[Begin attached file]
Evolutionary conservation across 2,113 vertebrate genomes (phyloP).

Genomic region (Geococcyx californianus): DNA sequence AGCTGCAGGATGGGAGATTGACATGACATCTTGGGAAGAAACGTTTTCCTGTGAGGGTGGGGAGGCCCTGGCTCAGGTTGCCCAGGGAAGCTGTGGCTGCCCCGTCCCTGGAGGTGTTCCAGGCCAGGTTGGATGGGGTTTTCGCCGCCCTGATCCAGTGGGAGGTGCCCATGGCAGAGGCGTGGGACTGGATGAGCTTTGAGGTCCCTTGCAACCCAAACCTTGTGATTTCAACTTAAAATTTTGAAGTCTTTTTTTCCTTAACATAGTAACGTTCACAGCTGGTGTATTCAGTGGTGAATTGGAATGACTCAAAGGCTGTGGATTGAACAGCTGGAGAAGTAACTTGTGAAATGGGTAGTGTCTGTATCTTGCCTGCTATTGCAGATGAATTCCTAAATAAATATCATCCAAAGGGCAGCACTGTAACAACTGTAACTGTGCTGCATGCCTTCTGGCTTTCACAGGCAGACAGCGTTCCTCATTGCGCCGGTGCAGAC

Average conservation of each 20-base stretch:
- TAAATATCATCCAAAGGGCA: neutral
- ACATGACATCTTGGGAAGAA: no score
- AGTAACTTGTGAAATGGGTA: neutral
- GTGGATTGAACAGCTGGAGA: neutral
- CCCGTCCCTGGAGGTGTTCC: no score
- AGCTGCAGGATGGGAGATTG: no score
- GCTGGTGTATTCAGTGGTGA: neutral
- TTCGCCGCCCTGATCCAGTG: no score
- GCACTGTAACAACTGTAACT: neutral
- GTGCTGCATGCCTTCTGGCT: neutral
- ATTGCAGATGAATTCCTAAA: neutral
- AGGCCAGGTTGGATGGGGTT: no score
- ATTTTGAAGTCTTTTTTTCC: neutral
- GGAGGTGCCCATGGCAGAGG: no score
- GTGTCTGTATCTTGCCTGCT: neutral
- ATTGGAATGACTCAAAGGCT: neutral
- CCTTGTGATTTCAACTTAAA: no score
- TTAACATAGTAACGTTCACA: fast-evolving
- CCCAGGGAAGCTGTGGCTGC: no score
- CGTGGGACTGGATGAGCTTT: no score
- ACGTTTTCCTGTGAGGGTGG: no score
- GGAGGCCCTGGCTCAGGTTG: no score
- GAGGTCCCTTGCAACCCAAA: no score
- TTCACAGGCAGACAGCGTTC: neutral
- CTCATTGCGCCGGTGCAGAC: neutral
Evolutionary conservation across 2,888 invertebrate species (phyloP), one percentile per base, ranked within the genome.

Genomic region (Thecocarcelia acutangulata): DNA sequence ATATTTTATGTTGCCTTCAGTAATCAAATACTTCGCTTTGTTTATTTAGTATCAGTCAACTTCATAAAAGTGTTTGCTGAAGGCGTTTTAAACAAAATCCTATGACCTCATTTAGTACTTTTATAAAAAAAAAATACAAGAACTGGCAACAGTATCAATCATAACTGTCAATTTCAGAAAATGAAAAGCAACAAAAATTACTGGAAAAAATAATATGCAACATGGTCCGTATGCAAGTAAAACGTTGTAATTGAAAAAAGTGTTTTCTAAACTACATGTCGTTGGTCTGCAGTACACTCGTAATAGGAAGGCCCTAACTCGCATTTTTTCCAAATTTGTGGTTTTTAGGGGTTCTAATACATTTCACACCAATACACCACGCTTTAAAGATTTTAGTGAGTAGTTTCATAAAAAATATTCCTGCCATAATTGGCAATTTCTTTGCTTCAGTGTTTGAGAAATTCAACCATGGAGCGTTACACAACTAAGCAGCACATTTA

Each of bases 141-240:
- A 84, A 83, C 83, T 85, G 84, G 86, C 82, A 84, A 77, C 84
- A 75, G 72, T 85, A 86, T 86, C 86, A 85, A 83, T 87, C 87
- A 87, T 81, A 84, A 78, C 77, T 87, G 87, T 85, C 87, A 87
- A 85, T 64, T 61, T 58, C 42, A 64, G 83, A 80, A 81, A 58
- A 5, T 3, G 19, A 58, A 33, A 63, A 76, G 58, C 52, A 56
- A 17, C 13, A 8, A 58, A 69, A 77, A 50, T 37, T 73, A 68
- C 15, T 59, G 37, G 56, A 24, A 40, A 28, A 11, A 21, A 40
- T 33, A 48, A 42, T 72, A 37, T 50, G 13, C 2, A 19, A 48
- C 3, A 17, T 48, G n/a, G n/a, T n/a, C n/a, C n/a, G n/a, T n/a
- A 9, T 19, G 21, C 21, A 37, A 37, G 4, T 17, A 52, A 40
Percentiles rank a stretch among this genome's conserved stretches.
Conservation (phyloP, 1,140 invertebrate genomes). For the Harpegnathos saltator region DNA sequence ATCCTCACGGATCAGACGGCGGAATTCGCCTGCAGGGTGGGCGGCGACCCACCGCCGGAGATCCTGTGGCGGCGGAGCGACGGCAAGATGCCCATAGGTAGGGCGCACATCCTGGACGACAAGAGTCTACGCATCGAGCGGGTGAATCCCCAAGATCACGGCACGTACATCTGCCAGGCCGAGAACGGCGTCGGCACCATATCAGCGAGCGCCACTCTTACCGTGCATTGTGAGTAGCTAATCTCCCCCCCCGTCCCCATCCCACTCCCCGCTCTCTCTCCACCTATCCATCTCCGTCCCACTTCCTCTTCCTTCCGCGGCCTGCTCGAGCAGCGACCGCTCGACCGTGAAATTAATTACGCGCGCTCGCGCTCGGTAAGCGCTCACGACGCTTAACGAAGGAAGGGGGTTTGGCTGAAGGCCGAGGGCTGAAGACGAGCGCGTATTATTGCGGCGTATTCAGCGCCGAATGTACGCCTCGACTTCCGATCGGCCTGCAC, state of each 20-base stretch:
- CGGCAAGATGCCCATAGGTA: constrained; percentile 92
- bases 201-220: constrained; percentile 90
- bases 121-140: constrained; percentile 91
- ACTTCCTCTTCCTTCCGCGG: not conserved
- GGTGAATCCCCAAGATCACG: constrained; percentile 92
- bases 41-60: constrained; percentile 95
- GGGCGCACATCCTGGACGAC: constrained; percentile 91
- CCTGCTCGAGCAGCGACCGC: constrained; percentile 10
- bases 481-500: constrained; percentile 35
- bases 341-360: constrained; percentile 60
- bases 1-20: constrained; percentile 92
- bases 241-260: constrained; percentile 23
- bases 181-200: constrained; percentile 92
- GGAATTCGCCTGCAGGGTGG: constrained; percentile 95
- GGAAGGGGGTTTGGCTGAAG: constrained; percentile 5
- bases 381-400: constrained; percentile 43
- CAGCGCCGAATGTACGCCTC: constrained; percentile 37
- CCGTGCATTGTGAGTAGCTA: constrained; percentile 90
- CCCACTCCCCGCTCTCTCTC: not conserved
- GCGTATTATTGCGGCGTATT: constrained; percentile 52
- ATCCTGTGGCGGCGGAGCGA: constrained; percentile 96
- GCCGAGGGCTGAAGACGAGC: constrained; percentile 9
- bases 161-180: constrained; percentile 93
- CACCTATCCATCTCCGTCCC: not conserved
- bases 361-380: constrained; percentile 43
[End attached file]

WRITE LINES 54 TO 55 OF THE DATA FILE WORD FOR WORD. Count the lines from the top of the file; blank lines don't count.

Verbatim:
- bases 1-20: constrained; percentile 92
- bases 241-260: constrained; percentile 23